Reporter's Libel Suit Makes Odd Adversaries

Article excerpt

Reporter's libel suit makes odd adversaries

A sportswriter's libel suit against former University of Oklahoma football coach Barry Switzer is creating some curious court battles as it rushes toward an October trial date.

"This thing is just screwy all around," said Dallas Times Herald editor Roy E. Bode.

"You've got a reporter suing a publishing house represented by a lawyer who usually defends papers, who is fighting against a newspaper and trying to get our phone records," he said.

Indeed, the lawyer Bode was speaking of, Switzer's Austin, Texas, attorney Jim George, couldn't agree more.

"Very unusual. Very unusual for a reporter to be a plaintiff in a libel case in which he is giving up to other people his files, his unpublished papers and sources--which he has," George said.

In less than a year since its filing, the libel suit has spawned a fight over newspaper phone records that is being compared with the recent Procter & Gamble police-assisted search for media leaks; has led to the resignation of the suing reporter from his paper; and is roping in another Times Herald sportswriter.

At issue is Bootlegger's Boy, the best-selling autobiography of Barry Switzer, ghostwritten by Edwin "Bud" Shrake.

In a chapter entitled "The Setup," Switzer alleges that Jack Taylor, then a Dallas Times Herald sportswriter, concocted an unsuccessful scheme to entrap an Oklahoma player into transporting illegal drugs (E&P, Oct. 6, 1990, P. 24).

In September 1990, Taylor sued Switzer, Shrake and the William Morrow and Co. publishing house for libel, slander, invasion of privacy, defamation and loss of consortium.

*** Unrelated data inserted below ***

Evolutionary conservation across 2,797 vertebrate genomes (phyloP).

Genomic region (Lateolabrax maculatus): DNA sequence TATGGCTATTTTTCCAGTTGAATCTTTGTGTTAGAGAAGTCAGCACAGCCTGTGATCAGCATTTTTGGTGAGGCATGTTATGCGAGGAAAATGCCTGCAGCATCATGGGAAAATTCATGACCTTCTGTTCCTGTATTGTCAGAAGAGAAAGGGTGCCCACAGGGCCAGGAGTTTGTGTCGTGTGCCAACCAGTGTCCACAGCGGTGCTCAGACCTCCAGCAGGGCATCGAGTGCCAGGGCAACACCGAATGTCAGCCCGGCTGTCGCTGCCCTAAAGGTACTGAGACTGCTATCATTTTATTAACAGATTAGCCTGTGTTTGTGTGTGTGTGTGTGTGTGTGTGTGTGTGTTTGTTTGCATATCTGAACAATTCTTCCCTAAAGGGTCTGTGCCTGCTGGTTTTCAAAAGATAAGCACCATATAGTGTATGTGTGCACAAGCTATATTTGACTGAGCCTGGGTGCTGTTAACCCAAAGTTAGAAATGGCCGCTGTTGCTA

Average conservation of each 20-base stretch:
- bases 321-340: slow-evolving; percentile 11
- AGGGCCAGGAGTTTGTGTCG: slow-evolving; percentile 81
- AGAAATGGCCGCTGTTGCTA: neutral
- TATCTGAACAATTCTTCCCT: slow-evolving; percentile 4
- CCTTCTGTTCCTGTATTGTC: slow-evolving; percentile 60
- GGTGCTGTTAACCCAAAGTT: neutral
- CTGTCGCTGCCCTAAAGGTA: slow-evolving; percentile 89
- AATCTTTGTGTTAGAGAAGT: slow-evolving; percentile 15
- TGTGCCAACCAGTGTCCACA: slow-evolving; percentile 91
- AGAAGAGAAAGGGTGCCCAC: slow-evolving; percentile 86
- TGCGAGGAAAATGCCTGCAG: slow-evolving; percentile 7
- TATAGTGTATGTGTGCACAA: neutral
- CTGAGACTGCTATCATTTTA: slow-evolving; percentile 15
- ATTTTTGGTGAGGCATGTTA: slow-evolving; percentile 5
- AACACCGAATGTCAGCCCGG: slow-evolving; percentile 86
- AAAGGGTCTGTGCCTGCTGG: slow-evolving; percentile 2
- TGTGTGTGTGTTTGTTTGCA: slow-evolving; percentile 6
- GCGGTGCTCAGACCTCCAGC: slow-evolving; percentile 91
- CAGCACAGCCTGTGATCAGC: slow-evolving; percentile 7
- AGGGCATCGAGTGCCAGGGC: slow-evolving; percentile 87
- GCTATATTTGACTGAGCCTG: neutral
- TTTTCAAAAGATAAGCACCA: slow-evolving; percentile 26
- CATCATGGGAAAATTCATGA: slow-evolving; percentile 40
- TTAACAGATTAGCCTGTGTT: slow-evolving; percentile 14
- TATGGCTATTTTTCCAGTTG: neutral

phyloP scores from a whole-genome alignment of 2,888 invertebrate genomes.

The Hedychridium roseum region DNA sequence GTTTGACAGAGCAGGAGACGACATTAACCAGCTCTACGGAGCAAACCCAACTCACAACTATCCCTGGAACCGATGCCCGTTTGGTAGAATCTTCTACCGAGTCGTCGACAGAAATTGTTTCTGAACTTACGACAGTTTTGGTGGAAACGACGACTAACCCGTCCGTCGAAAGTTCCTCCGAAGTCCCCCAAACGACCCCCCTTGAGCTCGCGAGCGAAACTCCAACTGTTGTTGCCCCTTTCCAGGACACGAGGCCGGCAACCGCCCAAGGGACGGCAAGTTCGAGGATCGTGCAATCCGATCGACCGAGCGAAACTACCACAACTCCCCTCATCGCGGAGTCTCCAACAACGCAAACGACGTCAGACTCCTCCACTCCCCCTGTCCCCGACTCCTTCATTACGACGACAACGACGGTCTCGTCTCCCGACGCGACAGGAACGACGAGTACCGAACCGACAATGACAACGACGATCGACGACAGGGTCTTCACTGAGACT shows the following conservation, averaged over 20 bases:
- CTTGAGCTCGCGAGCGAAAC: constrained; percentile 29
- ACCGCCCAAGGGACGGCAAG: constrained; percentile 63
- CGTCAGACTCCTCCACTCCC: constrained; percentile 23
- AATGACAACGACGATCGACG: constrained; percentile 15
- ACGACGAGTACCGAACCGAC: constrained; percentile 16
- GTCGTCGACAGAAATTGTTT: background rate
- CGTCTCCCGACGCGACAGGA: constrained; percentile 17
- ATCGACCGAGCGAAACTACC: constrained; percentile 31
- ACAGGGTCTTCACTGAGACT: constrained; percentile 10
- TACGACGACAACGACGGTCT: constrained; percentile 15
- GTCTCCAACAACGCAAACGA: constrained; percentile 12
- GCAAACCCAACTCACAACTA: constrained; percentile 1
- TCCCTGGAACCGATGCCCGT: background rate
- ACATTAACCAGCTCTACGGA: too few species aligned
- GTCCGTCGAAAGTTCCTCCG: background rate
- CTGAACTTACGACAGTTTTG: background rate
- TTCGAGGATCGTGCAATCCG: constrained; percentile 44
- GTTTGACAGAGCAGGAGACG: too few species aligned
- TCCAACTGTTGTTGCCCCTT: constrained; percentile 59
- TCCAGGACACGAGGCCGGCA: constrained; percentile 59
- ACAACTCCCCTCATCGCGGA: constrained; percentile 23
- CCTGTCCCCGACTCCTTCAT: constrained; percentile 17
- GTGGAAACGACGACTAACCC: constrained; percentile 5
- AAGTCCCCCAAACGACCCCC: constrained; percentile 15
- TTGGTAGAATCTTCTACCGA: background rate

Taylor resigned from the Times Herald soon after filing the suit because of "philosophic differences" over whether journalists should file libel suits, editor Bode said. He is now with the Los Angeles Daily News.

The case heated up considerably in late August when attorneys for Switzer, Shrake and William Morrow and Co. filed a subpoena seeking telephone records of the Dallas Times Herald.

In addition, the defendants asked for memos and other internal communications between editors.

The newspaper, which is not a party to the suit, filed its own motion to quash the subpoena.

At an Aug. 29 hearing, Texas State District Judge Gary Hall examined the January 1988 phone records from five exchanges at the Times Herald.

He asked Switzer's attorney Jim George to call out phone numbers that might be relevant to the defense's case.

George cited the number of the Oklahoma Bureau of Narcotics. According to Bootlegger's Boy, the OBN had received a tip from a "Jack Taylor" that an Oklahoma player would be carrying drugs on the return team flight from the January 1988 Orange Bowl in Miami. …